Not just Shark
Pictures: Elasmodiver contains photos of sharks, skates, rays, and
chimaera's from around the world. Elasmodiver began as a simple web
based shark field guide to help divers find the best places to
encounter the different species of sharks and rays that live in
shallow water but it has slowly evolved into a much larger project
containing information on all aspects of shark diving and shark
There are now
more than 5000 shark pictures and sections on shark evolution,
biology, and conservation. There is a large library of reviewed
shark books, a constantly updated shark taxonomy page, a monster
list of shark links, and deeper in the site there are numerous
articles and stories about shark encounters. Elasmodiver is now so
difficult to check for updates, that new information and pictures
are listed on an Elasmodiver Updates Page that can be accessed here:
Bat Ray, California Bat Ray, Californian Eagle Ray.
Pectoral fin tips rounded. Subrostral lobe (beak) short and rounded. Small
dorsal fin positioned just behind the posterior edge of the pelvic fins.
Dorsum uniformly brown, olive, or black. Albinism reported but rare. Disc width
more than 1.5 x length. Long slender whip-like tail with elongated finely
serrated tail sting.
Size: Maximum disc width 1.8m.
at birth 20-31cm.
Usually found in sandy or muddy bays
and less frequently on rocky reefs and in kelp forests. Intertidal To about 50m
but Bat Rays will migrate over deeper water when traveling between islands.
Abundance and distribution:
Endemic to the eastern Pacific from Yaquina Bay in northern Oregon to the Gulf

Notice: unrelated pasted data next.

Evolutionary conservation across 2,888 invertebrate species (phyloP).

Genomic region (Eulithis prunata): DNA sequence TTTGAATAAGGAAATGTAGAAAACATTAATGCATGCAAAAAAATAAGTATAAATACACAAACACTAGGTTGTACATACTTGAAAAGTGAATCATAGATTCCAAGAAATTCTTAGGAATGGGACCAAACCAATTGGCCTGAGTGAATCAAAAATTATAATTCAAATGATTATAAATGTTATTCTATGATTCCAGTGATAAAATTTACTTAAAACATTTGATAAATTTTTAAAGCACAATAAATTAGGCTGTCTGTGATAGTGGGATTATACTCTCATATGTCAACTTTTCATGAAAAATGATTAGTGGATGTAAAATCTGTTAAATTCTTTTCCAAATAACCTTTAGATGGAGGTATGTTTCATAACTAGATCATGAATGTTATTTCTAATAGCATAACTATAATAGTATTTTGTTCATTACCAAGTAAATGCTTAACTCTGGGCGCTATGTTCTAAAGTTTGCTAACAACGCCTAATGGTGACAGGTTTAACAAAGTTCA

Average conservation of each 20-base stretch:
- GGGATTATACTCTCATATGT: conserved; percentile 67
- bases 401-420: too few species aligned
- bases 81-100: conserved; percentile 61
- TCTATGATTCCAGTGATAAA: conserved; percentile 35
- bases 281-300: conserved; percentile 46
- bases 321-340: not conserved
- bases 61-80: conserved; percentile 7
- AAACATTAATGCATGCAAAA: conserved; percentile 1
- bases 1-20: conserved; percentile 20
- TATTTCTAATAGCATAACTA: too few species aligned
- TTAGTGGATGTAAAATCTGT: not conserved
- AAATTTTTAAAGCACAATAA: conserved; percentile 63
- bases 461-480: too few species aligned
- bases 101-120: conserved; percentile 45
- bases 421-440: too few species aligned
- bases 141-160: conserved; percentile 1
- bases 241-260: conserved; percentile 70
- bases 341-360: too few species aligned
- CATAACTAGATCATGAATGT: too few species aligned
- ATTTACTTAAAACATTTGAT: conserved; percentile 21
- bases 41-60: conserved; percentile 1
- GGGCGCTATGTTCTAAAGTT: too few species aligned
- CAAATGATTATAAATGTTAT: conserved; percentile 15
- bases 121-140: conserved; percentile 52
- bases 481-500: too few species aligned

of California. Common along the Californian coastline and around the Channel
Islands. Maintains a small home range
Solitary or schooling. Large schools made up of thousands of bat rays have been
seen around the Channel Islands. Bat Ray schools in Baja may contain Spotted
Eagle Rays where as northern populations may school with Smoothhound Sharks.
sometimes found resting on the sand in excavated depressions.
Feeds by pushing its snout through the mud or sand to find invertibrates. Also
flexes its pectoral fins while on the substrate to create enough suction to pull
sand away exposing prey animals. Diet includes clams, worms, abalone. oysters,
snails, shrimps, crabs, and bony fishes.
California Bat Rays can sometimes be located by following clouds of floating
silt and sand upstream until the animal is found exposing prey.
Photographs: Catalina Island,
Reaction to divers: Difficult
to approach. Skittish. Will move away upon sensing a divers approach. Tactics to
get near include swimming slowly along the bottom in a non-threatening way i.e.
without erratic movements and at an indirect angle.
California Bat Rays are often encountered while diving in the kelp forests
around Catalina Island. Two dive companies in Avalon (the only town) can arrange
charters to the best sites but they cannot guarantee that Bat Rays will show up.
Shore divers in Southern California
regularly see Bat Rays along the shoreline just outside the surf. Try to get up
to date advice from locals on the specifics of where and when to plan a dive.
The beach divers at La Jolla Shores find Bat Rays in the presence of Leopard
Sharks during the summer and fall.
Other diving locations submitted by readers:
Sharks, Rays, and Chimaeras of California.
Reef Sharks and Rays of the World. Scott W. Michael. Sea Challengers.
and Rays - Elasmobranch Guide of the World. Ralf M. Hennemann. IKAN.